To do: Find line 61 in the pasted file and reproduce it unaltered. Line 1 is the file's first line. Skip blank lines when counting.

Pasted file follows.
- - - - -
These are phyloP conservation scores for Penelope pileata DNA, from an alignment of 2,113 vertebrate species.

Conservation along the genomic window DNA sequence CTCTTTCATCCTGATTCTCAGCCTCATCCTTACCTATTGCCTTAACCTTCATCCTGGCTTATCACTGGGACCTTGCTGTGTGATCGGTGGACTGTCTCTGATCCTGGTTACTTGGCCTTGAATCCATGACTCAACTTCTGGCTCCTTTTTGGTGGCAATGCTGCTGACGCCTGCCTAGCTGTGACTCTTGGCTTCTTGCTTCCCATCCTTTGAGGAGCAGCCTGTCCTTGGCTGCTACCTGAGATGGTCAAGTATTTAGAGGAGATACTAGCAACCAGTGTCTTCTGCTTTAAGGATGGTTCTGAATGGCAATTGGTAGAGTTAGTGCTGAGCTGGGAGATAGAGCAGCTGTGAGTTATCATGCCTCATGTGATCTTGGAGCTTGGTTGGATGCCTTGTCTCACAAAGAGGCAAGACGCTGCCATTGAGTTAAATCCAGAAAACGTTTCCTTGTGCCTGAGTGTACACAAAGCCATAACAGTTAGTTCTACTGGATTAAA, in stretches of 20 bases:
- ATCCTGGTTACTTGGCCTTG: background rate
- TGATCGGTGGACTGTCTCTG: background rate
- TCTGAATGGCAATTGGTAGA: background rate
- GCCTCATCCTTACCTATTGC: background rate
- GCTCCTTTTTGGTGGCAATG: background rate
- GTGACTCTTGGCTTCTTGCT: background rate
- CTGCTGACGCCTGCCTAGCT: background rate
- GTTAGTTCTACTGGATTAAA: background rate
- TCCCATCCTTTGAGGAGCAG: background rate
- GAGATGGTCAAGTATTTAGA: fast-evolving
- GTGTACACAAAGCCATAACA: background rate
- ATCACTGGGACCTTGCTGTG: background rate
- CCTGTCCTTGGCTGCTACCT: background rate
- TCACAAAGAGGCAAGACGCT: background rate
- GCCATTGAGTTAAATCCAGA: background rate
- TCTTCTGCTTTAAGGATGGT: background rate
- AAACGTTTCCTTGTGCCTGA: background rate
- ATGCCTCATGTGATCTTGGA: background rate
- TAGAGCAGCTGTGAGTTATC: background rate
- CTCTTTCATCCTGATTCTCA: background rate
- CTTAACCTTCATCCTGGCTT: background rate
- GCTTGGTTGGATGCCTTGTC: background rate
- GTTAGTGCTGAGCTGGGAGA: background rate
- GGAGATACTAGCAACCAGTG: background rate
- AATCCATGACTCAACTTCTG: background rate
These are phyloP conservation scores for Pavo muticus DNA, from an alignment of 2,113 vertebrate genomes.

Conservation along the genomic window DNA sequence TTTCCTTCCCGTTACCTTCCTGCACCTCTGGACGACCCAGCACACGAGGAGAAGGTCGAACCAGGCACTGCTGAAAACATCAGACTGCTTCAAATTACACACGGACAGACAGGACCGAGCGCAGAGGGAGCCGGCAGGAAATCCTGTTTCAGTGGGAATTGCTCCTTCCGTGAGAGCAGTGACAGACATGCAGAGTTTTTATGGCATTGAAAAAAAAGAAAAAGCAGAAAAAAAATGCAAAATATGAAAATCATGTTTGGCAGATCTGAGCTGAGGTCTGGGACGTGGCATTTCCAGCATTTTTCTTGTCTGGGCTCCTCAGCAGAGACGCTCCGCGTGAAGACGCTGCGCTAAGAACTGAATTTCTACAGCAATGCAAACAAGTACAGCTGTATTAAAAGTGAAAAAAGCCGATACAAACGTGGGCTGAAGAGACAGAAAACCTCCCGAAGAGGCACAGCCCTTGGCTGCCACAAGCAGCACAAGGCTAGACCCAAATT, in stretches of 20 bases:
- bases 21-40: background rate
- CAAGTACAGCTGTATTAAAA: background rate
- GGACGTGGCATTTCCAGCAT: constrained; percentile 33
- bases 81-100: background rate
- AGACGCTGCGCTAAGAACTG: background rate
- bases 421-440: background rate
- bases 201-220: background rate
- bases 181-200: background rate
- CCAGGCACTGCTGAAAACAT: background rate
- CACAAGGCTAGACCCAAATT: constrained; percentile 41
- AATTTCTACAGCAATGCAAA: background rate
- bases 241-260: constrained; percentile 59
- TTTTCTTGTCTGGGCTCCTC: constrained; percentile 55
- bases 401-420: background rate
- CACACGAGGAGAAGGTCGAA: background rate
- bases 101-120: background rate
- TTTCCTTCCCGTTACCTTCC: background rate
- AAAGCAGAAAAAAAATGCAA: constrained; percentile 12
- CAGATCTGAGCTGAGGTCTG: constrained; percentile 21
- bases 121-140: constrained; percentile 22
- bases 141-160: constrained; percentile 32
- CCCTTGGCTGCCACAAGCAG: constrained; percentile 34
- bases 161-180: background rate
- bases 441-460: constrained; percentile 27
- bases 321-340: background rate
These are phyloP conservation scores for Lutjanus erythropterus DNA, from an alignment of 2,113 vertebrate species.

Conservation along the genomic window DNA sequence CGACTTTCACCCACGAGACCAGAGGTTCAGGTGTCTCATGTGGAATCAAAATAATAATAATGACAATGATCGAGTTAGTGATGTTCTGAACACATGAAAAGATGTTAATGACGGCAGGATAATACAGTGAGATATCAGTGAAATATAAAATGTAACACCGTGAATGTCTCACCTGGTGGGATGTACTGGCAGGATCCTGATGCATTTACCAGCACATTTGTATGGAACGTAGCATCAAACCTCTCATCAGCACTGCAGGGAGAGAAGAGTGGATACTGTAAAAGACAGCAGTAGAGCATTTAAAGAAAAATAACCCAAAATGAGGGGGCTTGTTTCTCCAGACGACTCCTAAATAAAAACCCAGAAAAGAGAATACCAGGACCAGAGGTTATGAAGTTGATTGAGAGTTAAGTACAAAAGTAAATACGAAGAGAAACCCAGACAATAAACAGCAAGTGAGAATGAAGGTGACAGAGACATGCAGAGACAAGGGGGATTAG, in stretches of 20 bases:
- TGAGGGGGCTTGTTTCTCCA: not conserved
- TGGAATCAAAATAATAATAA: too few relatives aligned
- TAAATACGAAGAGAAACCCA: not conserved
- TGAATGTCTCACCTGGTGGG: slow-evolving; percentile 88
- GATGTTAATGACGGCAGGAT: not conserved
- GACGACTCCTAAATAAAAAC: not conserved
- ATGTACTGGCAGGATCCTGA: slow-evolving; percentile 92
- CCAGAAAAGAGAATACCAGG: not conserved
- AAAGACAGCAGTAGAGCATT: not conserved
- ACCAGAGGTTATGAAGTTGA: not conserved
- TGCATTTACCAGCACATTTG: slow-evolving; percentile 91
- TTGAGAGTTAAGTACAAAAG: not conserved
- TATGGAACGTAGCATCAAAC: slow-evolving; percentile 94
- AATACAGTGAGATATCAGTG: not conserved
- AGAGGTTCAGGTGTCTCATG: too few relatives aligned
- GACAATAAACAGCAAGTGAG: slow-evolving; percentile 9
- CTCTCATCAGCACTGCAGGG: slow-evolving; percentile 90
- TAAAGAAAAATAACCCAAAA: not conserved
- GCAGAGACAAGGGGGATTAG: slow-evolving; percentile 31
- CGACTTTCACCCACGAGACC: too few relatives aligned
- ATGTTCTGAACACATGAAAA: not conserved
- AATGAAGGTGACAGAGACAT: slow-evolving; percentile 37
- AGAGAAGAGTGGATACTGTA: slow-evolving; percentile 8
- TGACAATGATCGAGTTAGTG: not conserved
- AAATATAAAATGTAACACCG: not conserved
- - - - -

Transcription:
- GATGTTAATGACGGCAGGAT: not conserved